Unlike me (and most intern teachers), Ms. Smith did it right: she “was a full-time assistant teacher at the Phillips Academy” while she earned her teaching credential. As an intern, she “stud[ied] teaching techniques and put them into practice as [she] assist[ed] experienced teachers.” This residency-like situation is not the norm for intern teachers, however, who are routinely designated as the teacher of record before they have had substantive classroom experience. Programs that reflect Ms. Smith’s experience should unquestionably be expanded and supported.

    Unfortunately, many districts cannot afford to pay their teaching assistants a living wage while they complete their teacher preparation. My guess is that Phillips Academy, a private school for students with disabilities, does not have the difficulty districts in Alameda county have recruiting and retaining fully-prepared special education teachers. The last available data we have, from the 2013-2014 school year, shows that 50% of the education specialist credentials being issued in California are intern credentials. While some of these are certainly fully credentialed general education teachers, many are people with no education background receiving a few weeks of training before they are expected–on their own–to understand and implement the developmental, pedagogical, and social-emotional needs of students with disabilities, as well as the legally-mandated case management processes.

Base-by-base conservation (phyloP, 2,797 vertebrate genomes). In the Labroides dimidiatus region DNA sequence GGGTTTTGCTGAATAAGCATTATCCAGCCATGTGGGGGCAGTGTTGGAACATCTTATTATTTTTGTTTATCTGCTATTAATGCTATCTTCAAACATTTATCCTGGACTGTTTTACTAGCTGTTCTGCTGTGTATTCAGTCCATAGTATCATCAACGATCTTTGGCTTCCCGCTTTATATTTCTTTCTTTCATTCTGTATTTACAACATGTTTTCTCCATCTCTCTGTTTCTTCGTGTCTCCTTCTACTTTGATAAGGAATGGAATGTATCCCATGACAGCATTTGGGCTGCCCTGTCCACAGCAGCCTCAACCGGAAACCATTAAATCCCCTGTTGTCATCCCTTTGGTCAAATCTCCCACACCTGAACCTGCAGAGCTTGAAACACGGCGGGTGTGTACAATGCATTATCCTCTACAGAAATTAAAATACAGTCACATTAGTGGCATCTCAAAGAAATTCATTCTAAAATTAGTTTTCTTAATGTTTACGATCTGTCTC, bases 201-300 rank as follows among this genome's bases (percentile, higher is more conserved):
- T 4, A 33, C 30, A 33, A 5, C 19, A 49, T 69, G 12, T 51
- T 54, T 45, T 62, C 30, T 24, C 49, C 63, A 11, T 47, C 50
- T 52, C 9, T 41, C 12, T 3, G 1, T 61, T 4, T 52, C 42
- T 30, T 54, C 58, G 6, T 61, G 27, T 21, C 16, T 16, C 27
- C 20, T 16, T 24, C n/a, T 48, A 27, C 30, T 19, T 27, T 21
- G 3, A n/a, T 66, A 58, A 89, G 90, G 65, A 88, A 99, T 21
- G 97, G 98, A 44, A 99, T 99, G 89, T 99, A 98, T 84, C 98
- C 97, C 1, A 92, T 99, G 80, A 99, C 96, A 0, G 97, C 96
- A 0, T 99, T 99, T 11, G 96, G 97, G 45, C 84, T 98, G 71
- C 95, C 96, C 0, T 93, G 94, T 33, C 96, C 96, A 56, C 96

This is particularly troubling when there is no specific training required of interns in California going into special education, nor are there clear expectations regarding the mentoring and support these teachers will be provided once they are placed in the classroom. I have recently spoken with special education interns that received only two days of their entire intern training dedicated to needs of students with disabilities, only to then receive minimal on-the-job support once they were classroom teachers. Their experienced left them disheartened about teaching and unsure of the positive impact they had on their students.

  4. Andrew 1 year ago1 year ago

    I noticed that undergrad tuition, exclusive of room and board, is over $40,000 per year at the University of San Francisco, something over 60% higher than average for such institutions. Is the cost per year of doing their teaching internship program comparable?